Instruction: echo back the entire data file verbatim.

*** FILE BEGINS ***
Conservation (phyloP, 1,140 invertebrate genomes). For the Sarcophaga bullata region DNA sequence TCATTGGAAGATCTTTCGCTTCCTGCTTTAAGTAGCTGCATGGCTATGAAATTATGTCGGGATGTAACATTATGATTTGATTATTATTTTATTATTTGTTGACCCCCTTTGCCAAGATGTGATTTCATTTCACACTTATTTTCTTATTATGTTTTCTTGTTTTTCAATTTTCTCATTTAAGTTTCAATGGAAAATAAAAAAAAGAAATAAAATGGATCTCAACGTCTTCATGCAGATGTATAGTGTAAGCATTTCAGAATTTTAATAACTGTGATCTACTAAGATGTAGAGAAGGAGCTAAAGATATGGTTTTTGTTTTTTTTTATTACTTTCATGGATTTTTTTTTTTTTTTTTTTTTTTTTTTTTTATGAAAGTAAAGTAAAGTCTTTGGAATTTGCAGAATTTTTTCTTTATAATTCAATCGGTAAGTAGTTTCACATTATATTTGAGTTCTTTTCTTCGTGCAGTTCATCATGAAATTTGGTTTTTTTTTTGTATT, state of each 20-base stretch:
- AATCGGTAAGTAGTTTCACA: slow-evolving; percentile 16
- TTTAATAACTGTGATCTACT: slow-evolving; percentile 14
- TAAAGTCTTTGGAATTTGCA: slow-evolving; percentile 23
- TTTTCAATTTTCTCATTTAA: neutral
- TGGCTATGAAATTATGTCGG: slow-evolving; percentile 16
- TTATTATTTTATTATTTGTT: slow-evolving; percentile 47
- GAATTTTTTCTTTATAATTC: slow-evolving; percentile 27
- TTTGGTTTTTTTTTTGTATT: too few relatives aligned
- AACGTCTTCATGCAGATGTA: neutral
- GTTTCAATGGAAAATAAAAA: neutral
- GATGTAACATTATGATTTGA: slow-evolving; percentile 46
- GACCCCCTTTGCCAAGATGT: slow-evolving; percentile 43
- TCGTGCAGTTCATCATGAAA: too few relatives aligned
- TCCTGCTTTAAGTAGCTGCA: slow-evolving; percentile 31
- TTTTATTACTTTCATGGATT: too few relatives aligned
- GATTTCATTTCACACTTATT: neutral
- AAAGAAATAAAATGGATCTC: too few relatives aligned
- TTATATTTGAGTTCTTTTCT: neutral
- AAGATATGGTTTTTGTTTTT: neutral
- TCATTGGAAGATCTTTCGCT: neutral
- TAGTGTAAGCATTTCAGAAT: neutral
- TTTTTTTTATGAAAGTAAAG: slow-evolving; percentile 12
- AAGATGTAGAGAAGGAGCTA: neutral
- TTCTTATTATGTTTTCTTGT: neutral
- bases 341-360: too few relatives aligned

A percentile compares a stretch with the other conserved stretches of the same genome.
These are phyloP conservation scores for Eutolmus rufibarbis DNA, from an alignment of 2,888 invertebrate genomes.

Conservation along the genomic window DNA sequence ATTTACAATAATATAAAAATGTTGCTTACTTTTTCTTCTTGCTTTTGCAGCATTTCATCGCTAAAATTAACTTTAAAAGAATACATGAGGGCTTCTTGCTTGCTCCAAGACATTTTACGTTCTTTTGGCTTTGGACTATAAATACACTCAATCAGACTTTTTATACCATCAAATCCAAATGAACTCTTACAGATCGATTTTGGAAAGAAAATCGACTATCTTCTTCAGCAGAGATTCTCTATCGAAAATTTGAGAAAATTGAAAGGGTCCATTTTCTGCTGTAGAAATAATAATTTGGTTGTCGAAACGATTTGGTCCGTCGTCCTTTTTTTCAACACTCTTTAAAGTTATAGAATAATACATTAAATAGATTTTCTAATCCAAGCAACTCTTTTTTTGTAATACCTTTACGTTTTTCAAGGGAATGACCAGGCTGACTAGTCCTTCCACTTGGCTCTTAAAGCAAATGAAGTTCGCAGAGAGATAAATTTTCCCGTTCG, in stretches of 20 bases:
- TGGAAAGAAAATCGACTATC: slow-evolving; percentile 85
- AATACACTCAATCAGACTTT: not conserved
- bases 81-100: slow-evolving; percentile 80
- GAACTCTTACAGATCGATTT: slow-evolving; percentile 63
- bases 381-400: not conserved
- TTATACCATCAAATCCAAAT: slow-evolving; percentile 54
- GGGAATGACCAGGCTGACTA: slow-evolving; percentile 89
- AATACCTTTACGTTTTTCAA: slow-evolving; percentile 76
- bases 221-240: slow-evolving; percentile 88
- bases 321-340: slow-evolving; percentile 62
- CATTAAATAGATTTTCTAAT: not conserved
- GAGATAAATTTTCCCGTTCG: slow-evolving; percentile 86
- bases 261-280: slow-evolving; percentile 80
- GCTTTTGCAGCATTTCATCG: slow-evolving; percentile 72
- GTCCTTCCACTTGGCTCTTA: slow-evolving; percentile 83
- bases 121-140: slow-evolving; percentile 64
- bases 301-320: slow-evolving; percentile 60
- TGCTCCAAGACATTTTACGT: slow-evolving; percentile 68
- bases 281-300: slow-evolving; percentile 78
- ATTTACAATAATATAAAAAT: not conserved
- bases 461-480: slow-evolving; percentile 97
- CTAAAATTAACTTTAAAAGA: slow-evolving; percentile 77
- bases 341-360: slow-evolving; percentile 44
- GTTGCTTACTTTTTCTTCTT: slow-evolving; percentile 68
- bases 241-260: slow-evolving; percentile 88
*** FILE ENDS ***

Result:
Conservation (phyloP, 1,140 invertebrate genomes). For the Sarcophaga bullata region DNA sequence TCATTGGAAGATCTTTCGCTTCCTGCTTTAAGTAGCTGCATGGCTATGAAATTATGTCGGGATGTAACATTATGATTTGATTATTATTTTATTATTTGTTGACCCCCTTTGCCAAGATGTGATTTCATTTCACACTTATTTTCTTATTATGTTTTCTTGTTTTTCAATTTTCTCATTTAAGTTTCAATGGAAAATAAAAAAAAGAAATAAAATGGATCTCAACGTCTTCATGCAGATGTATAGTGTAAGCATTTCAGAATTTTAATAACTGTGATCTACTAAGATGTAGAGAAGGAGCTAAAGATATGGTTTTTGTTTTTTTTTATTACTTTCATGGATTTTTTTTTTTTTTTTTTTTTTTTTTTTTTATGAAAGTAAAGTAAAGTCTTTGGAATTTGCAGAATTTTTTCTTTATAATTCAATCGGTAAGTAGTTTCACATTATATTTGAGTTCTTTTCTTCGTGCAGTTCATCATGAAATTTGGTTTTTTTTTTGTATT, state of each 20-base stretch:
- AATCGGTAAGTAGTTTCACA: slow-evolving; percentile 16
- TTTAATAACTGTGATCTACT: slow-evolving; percentile 14
- TAAAGTCTTTGGAATTTGCA: slow-evolving; percentile 23
- TTTTCAATTTTCTCATTTAA: neutral
- TGGCTATGAAATTATGTCGG: slow-evolving; percentile 16
- TTATTATTTTATTATTTGTT: slow-evolving; percentile 47
- GAATTTTTTCTTTATAATTC: slow-evolving; percentile 27
- TTTGGTTTTTTTTTTGTATT: too few relatives aligned
- AACGTCTTCATGCAGATGTA: neutral
- GTTTCAATGGAAAATAAAAA: neutral
- GATGTAACATTATGATTTGA: slow-evolving; percentile 46
- GACCCCCTTTGCCAAGATGT: slow-evolving; percentile 43
- TCGTGCAGTTCATCATGAAA: too few relatives aligned
- TCCTGCTTTAAGTAGCTGCA: slow-evolving; percentile 31
- TTTTATTACTTTCATGGATT: too few relatives aligned
- GATTTCATTTCACACTTATT: neutral
- AAAGAAATAAAATGGATCTC: too few relatives aligned
- TTATATTTGAGTTCTTTTCT: neutral
- AAGATATGGTTTTTGTTTTT: neutral
- TCATTGGAAGATCTTTCGCT: neutral
- TAGTGTAAGCATTTCAGAAT: neutral
- TTTTTTTTATGAAAGTAAAG: slow-evolving; percentile 12
- AAGATGTAGAGAAGGAGCTA: neutral
- TTCTTATTATGTTTTCTTGT: neutral
- bases 341-360: too few relatives aligned

A percentile compares a stretch with the other conserved stretches of the same genome.
These are phyloP conservation scores for Eutolmus rufibarbis DNA, from an alignment of 2,888 invertebrate genomes.

Conservation along the genomic window DNA sequence ATTTACAATAATATAAAAATGTTGCTTACTTTTTCTTCTTGCTTTTGCAGCATTTCATCGCTAAAATTAACTTTAAAAGAATACATGAGGGCTTCTTGCTTGCTCCAAGACATTTTACGTTCTTTTGGCTTTGGACTATAAATACACTCAATCAGACTTTTTATACCATCAAATCCAAATGAACTCTTACAGATCGATTTTGGAAAGAAAATCGACTATCTTCTTCAGCAGAGATTCTCTATCGAAAATTTGAGAAAATTGAAAGGGTCCATTTTCTGCTGTAGAAATAATAATTTGGTTGTCGAAACGATTTGGTCCGTCGTCCTTTTTTTCAACACTCTTTAAAGTTATAGAATAATACATTAAATAGATTTTCTAATCCAAGCAACTCTTTTTTTGTAATACCTTTACGTTTTTCAAGGGAATGACCAGGCTGACTAGTCCTTCCACTTGGCTCTTAAAGCAAATGAAGTTCGCAGAGAGATAAATTTTCCCGTTCG, in stretches of 20 bases:
- TGGAAAGAAAATCGACTATC: slow-evolving; percentile 85
- AATACACTCAATCAGACTTT: not conserved
- bases 81-100: slow-evolving; percentile 80
- GAACTCTTACAGATCGATTT: slow-evolving; percentile 63
- bases 381-400: not conserved
- TTATACCATCAAATCCAAAT: slow-evolving; percentile 54
- GGGAATGACCAGGCTGACTA: slow-evolving; percentile 89
- AATACCTTTACGTTTTTCAA: slow-evolving; percentile 76
- bases 221-240: slow-evolving; percentile 88
- bases 321-340: slow-evolving; percentile 62
- CATTAAATAGATTTTCTAAT: not conserved
- GAGATAAATTTTCCCGTTCG: slow-evolving; percentile 86
- bases 261-280: slow-evolving; percentile 80
- GCTTTTGCAGCATTTCATCG: slow-evolving; percentile 72
- GTCCTTCCACTTGGCTCTTA: slow-evolving; percentile 83
- bases 121-140: slow-evolving; percentile 64
- bases 301-320: slow-evolving; percentile 60
- TGCTCCAAGACATTTTACGT: slow-evolving; percentile 68
- bases 281-300: slow-evolving; percentile 78
- ATTTACAATAATATAAAAAT: not conserved
- bases 461-480: slow-evolving; percentile 97
- CTAAAATTAACTTTAAAAGA: slow-evolving; percentile 77
- bases 341-360: slow-evolving; percentile 44
- GTTGCTTACTTTTTCTTCTT: slow-evolving; percentile 68
- bases 241-260: slow-evolving; percentile 88